George W Bush recalls that when he first met Vladimir Putin twelve years ago, the Russian leader was strangely transfixed by the presence of Bush’s terrier, Barney. Amid anxious conversation about debt and the oil price, Putin stared as Bush patted his diminutive dog.
Eight years later, the Russian leader invited Bush to his dacha. Author Ruchir Sharma narrates what happened next in his book Breakout Nations. A cockier Putin – buoyed by higher oil prices – asked Bush if he’d like to see his own dog, whereupon a black labrador appeared. Putin then patted his own canine, saying “Bigger, stronger, faster”.
The story reveals a strange mix of arrogance and insecurity – two traits that have long defined Russian relations with America. And it perhaps explains a little about Putin’s trip to Beijing last week, and the message he sought to send with it.
Since 1949 these three powers have always sought to pair up to isolate the other. After Mao’s victory in China’s civil war there was an alliance between Moscow and Beijing. That relationship, however, went sour, culminating in a 1969 skirmish in the Zhenbao mudflats that almost triggered war (see WiC35). Mao then used Nixon’s 1972 visit to ‘isolate’ the Russian bear.
Putin’s visit last week also looked like a renewed attempt to cosy up to China. Meeting his opposite number Hu Jintao, he claimed that ties between the neighbours had reached “new heights”, with political trust between the two “especially high”. The China Daily also played ball. It ran a front page photo of Hu and Putin under the headline: “Working for a better world.”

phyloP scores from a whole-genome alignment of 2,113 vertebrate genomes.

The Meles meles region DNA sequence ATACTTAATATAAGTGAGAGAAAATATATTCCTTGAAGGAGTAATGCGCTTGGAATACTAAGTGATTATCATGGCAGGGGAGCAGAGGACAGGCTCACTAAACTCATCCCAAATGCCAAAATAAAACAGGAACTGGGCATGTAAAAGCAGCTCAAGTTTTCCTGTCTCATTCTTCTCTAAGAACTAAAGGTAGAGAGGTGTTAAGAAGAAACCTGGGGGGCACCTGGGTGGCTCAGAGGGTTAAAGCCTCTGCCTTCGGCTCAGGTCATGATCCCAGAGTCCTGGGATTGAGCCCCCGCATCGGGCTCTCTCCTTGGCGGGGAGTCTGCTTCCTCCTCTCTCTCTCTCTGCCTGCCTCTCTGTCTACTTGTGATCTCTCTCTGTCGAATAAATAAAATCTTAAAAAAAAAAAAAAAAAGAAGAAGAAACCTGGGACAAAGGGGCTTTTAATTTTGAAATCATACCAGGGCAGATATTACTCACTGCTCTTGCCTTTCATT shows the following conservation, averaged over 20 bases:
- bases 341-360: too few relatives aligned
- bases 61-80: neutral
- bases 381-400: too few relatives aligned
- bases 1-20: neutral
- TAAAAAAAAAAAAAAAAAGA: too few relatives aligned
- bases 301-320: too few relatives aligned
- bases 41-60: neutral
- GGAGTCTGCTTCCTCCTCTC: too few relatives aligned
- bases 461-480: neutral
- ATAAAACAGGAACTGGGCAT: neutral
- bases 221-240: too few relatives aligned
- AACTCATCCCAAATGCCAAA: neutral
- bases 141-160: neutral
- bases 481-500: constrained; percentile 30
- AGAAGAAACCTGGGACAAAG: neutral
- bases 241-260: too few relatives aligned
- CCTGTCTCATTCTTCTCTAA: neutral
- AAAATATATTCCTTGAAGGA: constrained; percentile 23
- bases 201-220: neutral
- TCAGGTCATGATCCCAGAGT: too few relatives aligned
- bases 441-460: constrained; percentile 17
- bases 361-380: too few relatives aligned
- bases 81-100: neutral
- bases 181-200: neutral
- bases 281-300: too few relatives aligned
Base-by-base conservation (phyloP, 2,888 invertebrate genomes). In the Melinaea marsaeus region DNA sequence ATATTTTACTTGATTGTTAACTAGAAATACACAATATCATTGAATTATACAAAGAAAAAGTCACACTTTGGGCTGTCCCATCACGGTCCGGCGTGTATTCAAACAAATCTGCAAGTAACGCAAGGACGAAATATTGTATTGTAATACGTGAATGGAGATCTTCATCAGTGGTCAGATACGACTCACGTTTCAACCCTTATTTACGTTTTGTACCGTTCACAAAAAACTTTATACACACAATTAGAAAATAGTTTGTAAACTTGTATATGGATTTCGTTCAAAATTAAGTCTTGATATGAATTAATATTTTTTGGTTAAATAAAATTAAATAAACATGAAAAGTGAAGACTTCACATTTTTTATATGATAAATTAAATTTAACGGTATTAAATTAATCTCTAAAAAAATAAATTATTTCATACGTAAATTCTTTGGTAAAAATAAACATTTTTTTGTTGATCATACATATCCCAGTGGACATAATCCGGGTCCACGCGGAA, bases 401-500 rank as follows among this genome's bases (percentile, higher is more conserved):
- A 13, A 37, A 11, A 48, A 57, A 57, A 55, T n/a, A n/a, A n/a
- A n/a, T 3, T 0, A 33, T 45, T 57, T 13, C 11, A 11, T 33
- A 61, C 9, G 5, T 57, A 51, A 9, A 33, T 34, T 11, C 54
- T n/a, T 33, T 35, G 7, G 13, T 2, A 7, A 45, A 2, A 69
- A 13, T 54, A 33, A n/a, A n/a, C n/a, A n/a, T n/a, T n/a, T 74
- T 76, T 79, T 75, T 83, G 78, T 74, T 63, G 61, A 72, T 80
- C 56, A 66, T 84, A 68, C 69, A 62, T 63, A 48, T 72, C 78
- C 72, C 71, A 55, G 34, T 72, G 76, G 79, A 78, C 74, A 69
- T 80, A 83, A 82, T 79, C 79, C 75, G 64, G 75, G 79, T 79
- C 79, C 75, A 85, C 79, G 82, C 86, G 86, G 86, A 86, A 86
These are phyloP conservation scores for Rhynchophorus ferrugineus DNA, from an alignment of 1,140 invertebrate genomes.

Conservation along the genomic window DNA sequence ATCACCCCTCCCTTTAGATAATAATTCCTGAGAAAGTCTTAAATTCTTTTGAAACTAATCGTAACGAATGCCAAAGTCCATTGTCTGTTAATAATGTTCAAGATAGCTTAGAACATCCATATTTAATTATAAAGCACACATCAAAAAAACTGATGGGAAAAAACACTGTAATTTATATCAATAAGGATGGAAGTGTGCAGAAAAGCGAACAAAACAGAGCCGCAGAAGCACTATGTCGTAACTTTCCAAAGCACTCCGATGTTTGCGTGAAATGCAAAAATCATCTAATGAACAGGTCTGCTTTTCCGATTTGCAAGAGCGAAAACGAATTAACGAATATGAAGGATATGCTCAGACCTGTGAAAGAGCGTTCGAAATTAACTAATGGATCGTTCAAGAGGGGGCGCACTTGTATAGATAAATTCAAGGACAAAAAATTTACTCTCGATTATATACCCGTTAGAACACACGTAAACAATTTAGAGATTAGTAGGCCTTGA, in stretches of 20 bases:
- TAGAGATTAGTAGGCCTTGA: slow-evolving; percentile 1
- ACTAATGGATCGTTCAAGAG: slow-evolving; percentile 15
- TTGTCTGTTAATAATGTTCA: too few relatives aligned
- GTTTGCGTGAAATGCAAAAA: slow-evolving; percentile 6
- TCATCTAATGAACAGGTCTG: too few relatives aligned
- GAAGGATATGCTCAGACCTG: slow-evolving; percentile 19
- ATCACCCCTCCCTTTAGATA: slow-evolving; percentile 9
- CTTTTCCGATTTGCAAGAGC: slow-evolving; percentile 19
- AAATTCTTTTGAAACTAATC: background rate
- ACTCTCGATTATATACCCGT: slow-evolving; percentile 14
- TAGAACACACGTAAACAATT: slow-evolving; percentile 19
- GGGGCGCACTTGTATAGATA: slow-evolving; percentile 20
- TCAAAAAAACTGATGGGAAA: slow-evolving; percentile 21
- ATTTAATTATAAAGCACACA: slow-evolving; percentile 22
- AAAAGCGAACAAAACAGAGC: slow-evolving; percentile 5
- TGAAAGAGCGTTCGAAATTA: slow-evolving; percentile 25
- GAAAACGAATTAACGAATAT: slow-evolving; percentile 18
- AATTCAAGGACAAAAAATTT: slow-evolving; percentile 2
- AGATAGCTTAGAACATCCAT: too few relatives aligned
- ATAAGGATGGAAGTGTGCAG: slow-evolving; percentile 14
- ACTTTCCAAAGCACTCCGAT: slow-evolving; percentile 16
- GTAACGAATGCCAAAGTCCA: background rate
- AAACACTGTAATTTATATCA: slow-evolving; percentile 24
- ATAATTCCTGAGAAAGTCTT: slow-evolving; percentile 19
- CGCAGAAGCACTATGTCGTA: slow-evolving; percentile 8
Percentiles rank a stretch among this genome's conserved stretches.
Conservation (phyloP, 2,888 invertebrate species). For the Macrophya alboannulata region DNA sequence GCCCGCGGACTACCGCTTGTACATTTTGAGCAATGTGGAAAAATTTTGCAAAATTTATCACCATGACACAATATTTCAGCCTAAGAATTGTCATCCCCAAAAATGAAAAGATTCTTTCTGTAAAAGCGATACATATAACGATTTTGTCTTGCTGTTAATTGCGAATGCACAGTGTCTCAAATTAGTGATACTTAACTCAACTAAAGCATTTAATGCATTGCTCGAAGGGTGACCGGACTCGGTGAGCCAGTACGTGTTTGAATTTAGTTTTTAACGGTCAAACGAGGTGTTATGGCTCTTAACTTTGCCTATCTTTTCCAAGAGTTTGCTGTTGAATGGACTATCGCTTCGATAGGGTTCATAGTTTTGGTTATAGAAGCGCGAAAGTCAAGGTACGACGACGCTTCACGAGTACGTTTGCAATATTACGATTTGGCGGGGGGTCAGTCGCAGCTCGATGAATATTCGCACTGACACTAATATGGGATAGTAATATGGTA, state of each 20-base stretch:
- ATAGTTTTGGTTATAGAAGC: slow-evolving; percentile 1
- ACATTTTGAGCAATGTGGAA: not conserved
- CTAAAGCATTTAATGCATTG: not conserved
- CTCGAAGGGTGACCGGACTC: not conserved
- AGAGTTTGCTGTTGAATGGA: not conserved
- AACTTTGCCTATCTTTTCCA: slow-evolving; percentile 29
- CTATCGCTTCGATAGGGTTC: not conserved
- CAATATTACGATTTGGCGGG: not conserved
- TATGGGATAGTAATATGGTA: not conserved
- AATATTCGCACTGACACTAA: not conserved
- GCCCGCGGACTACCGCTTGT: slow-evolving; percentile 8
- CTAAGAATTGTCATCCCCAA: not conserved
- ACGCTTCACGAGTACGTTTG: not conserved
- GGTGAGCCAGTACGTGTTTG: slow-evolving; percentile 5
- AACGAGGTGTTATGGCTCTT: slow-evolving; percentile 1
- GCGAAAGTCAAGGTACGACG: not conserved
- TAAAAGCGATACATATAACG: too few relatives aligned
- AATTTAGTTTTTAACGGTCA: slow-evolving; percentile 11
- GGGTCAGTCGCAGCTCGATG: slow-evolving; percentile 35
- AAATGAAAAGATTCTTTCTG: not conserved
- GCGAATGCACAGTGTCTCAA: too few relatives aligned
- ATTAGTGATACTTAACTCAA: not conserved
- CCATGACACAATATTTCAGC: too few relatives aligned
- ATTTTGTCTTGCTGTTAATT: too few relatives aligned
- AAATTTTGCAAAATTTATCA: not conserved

Both sides have reason to play up their alliance. Russia has been keen to stop international action in Syria, and has found China a willing partner in blocking attempts at Libya-style regime change.
“China and Russia’s cooperation and coordination in a series of international affairs, such as Syria and Iran, have helped lower the risk of major wars,” blogged Sun Changhong, the vice-director of the State Council’s Euro-Asian Social Development Research Institute.
From China’s vantage point, closer ties with Russia send a signal to the US, which it sees as building up its military presence in Asia, as well as interfering in regional disputes in the South China Sea.
But Putin’s eighth visit to China had an economic rationale too. Last year Sino-Russian trade volumes rose 40% and Hu set a target of growing cross-border commerce to $200 billion by 2020. A spate of commercial deals were signed during the visit and the Russian delegation included the heads of Russia’s energy giants Gazprom, Rosneft and Transneft, as well as “all the major names of Russian business”, according to a Kremlin spokesmen.
And what China wants most from Russia is oil. And in the wake of Putin’s trip speculation grew about whether one of the Chinese oil majors might purchase BP’s 50% stake in TNK-BP, which the British firm has put up for sale.
“I am optimistic about Sinopec and CNOOC acquiring BP’s Russian assets,” Wu Mouyuan, a deputy director at CNPC Economic and Research Centre, told CBN, as “current good momentum” in relations was making a deal more likely. If so, it would be the largest overseas acquisition by a Chinese energy company.
Other media were less bullish. 21CN Business Herald was typical in quoting an informed source from the oil industry who rated the possibility as “very slim”. Instead Moscow will be keener to see the assets pass into Russian hands.
That’s less surprising when Russian anxiety about China’s rise is also taken into account. As alliances go, this one definitely falls into the ‘uneasy’ category, regardless of Putin’s rhetoric in Beijing.
And as political analyst Bobo Lo also pointed out in the New York Times last week, China continues to sees the United States as its “one truly indispensable partner”, with the EU also its largest source of foreign trade.
And amidst all the talk about “partnerships for modernisation” on the latest trip, when it comes to advanced technology Beijing (just like Moscow) looks first to the West, Lo suggests.
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